Explaining the unexplainableBMJ 2011; 342 doi: https://doi.org/10.1136/bmj.d1039 (Published 16 February 2011) Cite this as: BMJ 2011;342:d1039
All rapid responses
Dear Sir or Madam:
In this western, resource-advantaged society, 75 -80% of ambulatory
clinic visits is associated with somatic complaints which is surrogate
complaint about their life, i.e. dis-satisfaction about their job, income
In eastern Asian culture, human beings have four emotions going
through in their mind constantly: pleasure, anger, sadness, happiness. If
any one of them is overwhelmingly dominating, human beings feel the
regional change, which sometimes presents with excruciating pain or much
People are hesitant about discussing their mind set on initial
encounter but they are usually open to discussing their aches and pains
which is usual chief complaint for medical attention. These are
reflection of their struggle in their life. I like to use the acronym,
1) Myofascial Pain Syndrome, or 2) Medically Perplexing Symptomatology, or
3) Mindbody Projection Syndrome. Their implication is, as you can see,
interchangeable and we bluntly put it as Medically unexplained. In this
regard, I would like to list MPS.
Neck pain: just like expression,-pain in the neck: Mind-set of "I
want to get out of here but I am stuck here completely."
Shoulder and elbow pain: Mind-set of "I am underpaid at work or home"
Lower back pain with or without radiculopathy: Repressed anger: Mind-
set of "I want to speak out about my anger, but I need to keep it to
Esophageal reflux and postprandial epigastric discomfort: Mind-set of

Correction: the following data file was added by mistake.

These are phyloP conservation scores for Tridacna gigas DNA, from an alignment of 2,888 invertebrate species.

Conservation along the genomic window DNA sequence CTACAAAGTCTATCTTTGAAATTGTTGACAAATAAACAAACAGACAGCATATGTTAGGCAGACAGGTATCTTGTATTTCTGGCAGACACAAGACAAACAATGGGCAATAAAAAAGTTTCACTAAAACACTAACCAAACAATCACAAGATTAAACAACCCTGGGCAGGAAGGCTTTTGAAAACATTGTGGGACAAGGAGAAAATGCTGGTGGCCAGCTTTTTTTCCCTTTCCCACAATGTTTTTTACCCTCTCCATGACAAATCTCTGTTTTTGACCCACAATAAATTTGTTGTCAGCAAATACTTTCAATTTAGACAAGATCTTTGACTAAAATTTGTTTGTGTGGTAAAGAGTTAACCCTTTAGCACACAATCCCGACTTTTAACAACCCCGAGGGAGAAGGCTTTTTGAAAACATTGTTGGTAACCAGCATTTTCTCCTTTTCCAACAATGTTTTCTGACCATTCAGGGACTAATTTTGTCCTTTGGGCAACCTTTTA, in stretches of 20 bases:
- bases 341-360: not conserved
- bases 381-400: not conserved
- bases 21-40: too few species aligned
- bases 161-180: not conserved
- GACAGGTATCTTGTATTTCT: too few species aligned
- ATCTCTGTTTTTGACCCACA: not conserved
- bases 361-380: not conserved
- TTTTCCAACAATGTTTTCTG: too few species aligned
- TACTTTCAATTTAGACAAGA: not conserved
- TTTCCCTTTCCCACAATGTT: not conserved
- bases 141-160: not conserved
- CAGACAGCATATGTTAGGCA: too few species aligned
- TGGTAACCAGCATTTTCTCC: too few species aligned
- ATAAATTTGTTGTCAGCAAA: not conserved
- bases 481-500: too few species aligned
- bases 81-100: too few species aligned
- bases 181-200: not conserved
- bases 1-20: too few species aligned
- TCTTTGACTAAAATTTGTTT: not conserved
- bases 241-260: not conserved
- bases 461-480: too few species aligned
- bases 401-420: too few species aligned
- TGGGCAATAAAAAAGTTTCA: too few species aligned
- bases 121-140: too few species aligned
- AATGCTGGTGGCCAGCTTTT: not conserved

"I am angry but I am not sure about what I am angry about."
Chest pain: such as in Da Costa syndrome or Hwa-byung: Unresolved
Right or Left Upper Quadrant pain: Mind-set of "I want to escape but
I have no guts to escape."
Knee pain: Mind-set of "I am lonely and sad and I don't have anyone
that I can turn to."
Plantar foot pain: mind-set of "I am underpaid even though I am on my
feet all day long."
Lateral hip pain: Emotion between anger and depression as this is
located between lower back and knees.
Calf m. Spasm: "I am lonely as I sleep alone."
Each symptomatology was evaluated so far from contemporary medical
perspective and so far we are not certain whether what we are benefiting
our patients/our fellow human beings are better off with current
Competing interests: No competing interests
Having recently returned from a Primary Health Care
(primhe)conference which held a Medically Unexplained Symptoms(MUS)summit
and being aware that there are at least two events in March where MUS is
the topic, I wanted to give a few words of encouragement to Des Spence in
his view that 'the most unexplainable and unforgivable aspect is why there
is so little research and teaching on this topic' (BMJ2011;342:d1039). I
think there is increasing research around the economic and cost
effectiveness case for addressing MUS (1) and the approach required in
primary care (2). However the learning events coming up in March and the
primhe conference are all events focussing on 'mental health' and the real
paucity of teaching about MUS is in all aspects of physical medicine.
Already I have divided up mind and body to get my meaning over.
I agree with Des that all doctors need to be able to recognise
patients with MUS and that continuity of care is crucial but even more
important is the loss of integration between mind and body, between GP's
and psychological therapists and between secondary and primary care that
we have all seen over the last few years. Looking after patients with MUS
is real whole person medicine and after all MUS is not a diagnosis but
really a critique of the medical model. I still think the best definition
of MUS is that made by an old friend who said it stood for Medically
Unexplored Stories (3). In the end doctors have to just be there for their
patients and listen to their medical stories.
1 Knapp, Martin and McDaid,David and Parsonage, Michael 2011, Health Promotion and Prevention: the economic
case p.33-35,Personal Social Services Research Unit,
LSE, London ,UK.
2 Dowrick, Christopher 2004 Medically Unexplained Symptoms in Primary Care, patients psychopathology or doctors behaviour, Atencion Primera: vol34S1 p 20-21.
3 Launer, John Medically Unexplored Stories, Postgraduate Med J. 2009; 85:503-504 doi:10.1136/pgmj.2009.087411
Competing interests: I work in a service which sees people with MUS